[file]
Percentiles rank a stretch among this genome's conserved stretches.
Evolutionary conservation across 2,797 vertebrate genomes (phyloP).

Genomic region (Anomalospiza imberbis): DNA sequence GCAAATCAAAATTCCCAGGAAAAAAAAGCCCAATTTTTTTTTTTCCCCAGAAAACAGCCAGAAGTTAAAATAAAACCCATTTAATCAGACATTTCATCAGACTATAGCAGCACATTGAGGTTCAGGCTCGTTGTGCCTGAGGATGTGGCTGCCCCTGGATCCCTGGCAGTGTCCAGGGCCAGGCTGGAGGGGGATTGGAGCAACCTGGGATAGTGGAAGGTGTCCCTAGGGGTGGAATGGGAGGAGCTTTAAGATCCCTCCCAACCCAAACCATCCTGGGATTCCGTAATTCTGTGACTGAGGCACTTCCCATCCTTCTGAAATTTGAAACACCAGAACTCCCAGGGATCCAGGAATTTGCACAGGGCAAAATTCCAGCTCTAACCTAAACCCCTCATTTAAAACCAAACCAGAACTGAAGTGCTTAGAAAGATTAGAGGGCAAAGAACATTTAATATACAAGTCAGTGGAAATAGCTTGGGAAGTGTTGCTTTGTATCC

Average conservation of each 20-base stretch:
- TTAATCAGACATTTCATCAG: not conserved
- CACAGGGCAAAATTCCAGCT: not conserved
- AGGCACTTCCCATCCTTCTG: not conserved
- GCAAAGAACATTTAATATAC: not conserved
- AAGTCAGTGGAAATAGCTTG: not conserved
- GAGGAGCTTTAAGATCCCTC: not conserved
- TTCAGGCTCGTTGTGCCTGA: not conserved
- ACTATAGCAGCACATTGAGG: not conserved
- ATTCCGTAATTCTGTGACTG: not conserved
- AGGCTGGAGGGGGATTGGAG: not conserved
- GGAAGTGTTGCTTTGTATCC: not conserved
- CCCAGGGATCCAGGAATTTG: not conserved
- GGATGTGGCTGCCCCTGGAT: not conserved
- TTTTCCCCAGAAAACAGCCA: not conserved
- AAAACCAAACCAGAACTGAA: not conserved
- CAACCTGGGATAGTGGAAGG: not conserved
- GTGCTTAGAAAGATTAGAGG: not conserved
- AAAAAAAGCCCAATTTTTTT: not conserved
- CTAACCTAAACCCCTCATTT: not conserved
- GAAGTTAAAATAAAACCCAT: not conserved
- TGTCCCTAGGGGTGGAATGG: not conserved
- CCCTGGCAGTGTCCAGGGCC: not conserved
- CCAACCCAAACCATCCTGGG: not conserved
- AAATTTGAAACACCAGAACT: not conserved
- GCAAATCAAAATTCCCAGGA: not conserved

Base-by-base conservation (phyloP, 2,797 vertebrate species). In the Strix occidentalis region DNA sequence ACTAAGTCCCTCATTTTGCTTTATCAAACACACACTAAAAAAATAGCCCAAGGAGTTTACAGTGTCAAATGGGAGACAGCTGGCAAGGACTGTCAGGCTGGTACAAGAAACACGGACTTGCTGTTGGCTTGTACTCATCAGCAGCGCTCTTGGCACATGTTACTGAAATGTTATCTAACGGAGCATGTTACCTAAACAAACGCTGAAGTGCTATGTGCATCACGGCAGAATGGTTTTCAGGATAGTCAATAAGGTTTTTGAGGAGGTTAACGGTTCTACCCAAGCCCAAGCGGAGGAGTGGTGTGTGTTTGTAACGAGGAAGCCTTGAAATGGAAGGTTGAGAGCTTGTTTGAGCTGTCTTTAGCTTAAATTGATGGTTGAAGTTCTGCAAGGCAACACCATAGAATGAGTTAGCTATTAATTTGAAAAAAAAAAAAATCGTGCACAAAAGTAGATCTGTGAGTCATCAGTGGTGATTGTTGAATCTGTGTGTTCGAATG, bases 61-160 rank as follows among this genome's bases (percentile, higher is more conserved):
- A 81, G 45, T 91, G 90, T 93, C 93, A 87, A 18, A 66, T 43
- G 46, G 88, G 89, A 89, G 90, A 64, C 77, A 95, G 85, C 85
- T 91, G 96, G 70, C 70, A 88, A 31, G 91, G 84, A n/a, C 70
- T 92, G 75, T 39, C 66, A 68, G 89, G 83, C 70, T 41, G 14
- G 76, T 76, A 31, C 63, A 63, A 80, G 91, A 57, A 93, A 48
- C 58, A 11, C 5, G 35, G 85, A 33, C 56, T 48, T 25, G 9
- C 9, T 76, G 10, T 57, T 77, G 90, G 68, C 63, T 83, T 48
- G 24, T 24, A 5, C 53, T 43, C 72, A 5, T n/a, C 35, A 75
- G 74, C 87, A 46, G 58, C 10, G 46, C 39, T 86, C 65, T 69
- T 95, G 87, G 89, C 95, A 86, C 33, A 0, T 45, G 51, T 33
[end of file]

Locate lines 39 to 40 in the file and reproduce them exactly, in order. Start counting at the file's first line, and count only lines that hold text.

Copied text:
- G 74, C 87, A 46, G 58, C 10, G 46, C 39, T 86, C 65, T 69
- T 95, G 87, G 89, C 95, A 86, C 33, A 0, T 45, G 51, T 33